periodic showers are possible across the eastern third of Nebraska through 5/5. Western Nebraska should remain precipitation free with a gradual warming trend. Models indicate that the entire state should see dry weather during the 5/6-5/7 period with temperatures returning to near normal. Another cutoff upper air low is projected to be situated over the southern Rockies and produce scattered showers over the Central Plains. These models indicate that the most likely areas for measurable moisture will be across the eastern half of the state during the 5/7-5/9 period. On 5/10, weather models indicate that a piece of energy from this upper air low may move into western Kansas and bring scattered showers and isolated thunderstorms to the western half of the state. High Temperatures: 5/4 (51 N - 60 SW), 5/5 (58 NE - 65 SW), 5/6 (62 NE - 75 W), 5/7 (68 NE - 75 W), 5/8 (70 NE - 80 W), 5/9 (68 NE 75 W), 5/10 (72 E - 80 W). Week Two Forecast, 5/11 - 5/17: Weather models are having a difficult time determining what this period will bring to Nebraska in regards to precipitation. Some models bring the southern Rockies cutoff low into the Central Plains, which would result in daily chances of scattered showers and/or thunderstorms. The model used for this forecast pushes a much drier forecast. If it verifies, scattered showers and thunderstorms are again possible for the western half of Nebraska on 5/11, with isolated showers/thunderstorms for eastern Nebraska. Dry and warm conditions then develop for 5/12-5/14 period. During the 5/15-5/17, scattered showers or isolated thunderstorms are possible for the eastern half of Nebraska with little moisture expected for the western half of the state. With this drier trending model, high temperatures are expected to soar into the 80s east and possible 90s west. High Temperatures: 5/11 (66 NE - 75 W), 5/12 (75 E - 86 W), 5/13 (80 E - 90 W), 5/14 (85 E - 95 W), 5/15 (77 SE - 90 NW), 5/16 (86 E - 95 W), 5/17 (78 W - 88 E).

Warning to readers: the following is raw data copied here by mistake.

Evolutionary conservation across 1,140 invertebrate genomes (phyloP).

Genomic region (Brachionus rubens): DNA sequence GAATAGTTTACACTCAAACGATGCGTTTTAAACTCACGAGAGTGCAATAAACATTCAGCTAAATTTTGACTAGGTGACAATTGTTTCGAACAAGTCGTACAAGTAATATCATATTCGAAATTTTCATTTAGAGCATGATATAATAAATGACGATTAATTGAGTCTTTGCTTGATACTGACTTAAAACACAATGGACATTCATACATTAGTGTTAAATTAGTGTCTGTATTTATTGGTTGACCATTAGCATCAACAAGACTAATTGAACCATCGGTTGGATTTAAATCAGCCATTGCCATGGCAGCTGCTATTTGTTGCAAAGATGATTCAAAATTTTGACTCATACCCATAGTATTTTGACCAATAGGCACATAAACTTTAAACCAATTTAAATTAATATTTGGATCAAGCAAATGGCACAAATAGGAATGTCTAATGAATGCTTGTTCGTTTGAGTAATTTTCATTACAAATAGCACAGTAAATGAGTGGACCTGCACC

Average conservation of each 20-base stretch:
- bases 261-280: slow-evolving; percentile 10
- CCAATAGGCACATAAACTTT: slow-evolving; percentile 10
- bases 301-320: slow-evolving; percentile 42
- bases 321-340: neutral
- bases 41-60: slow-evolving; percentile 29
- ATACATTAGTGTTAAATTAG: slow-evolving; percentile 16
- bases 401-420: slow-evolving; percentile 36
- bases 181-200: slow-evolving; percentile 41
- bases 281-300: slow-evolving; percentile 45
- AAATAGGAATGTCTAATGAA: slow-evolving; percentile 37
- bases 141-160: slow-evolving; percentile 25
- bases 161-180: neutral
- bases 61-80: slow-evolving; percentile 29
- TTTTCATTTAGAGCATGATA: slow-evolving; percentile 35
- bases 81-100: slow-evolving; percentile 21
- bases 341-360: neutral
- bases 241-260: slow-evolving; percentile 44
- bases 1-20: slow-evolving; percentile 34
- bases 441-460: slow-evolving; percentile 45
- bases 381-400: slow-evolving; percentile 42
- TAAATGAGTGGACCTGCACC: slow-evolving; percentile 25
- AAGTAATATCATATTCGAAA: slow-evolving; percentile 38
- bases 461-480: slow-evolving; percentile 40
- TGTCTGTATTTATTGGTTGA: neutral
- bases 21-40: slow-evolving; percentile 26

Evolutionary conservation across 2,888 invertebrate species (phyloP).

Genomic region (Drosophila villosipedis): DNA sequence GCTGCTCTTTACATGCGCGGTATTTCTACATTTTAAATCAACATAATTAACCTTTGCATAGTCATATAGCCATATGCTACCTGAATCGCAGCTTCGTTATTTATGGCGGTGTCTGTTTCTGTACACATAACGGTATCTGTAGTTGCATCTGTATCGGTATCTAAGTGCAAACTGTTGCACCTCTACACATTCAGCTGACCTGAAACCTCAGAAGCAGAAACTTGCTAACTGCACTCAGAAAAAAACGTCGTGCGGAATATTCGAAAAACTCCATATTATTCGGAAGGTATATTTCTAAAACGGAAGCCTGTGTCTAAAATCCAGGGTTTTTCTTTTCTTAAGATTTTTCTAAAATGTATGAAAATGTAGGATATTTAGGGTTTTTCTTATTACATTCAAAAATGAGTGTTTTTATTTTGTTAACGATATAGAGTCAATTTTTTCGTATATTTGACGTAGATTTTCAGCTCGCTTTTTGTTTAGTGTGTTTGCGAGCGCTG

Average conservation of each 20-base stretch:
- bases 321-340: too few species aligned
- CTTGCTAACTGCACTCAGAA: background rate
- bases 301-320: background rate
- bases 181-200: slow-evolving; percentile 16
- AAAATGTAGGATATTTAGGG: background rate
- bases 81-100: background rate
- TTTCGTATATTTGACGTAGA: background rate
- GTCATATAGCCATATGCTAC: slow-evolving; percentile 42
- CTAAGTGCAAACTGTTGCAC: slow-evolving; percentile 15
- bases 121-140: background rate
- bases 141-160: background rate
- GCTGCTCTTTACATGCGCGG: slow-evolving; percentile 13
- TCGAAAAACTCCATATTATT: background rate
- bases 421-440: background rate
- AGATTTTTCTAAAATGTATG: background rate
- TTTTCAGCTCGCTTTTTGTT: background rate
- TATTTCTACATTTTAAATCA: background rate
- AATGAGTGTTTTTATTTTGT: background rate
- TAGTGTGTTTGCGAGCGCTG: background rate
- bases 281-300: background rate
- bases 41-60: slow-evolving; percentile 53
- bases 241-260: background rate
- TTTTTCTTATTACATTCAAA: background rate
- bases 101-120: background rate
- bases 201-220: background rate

Nebraska Weather and Crops LINCOLN — For the week ending April 28, 2013, rain early in the week combined with below normal temperatures to limit fieldwork until the weekend when conditions warmed and soils began to dry, according to USDA’s National Agricultural Statistics Service, Nebraska Field Office. Moisture accumulations near 1 inch were common across the southeastern third of the state. However, precipitation was again limited in many western counties where soil moisture profiles are depleted. Corn planting was underway as soil temperatures rose into the upper 50s by Sunday. For the week, temperatures averaged 3 to 6 degrees below normal. Pastures continued to show little growth, forcing producers to draw on short forage supplies. Fieldwork was limited with only 3.2 days considered suitable for fieldwork. Statewide, topsoil moisture supplies rated 13 percent very short, 31 short, 55 adequate, and 1 surplus. Subsoil moisture supplies rated 47 percent very short, 42 short, 11 adequate, and 0 surplus.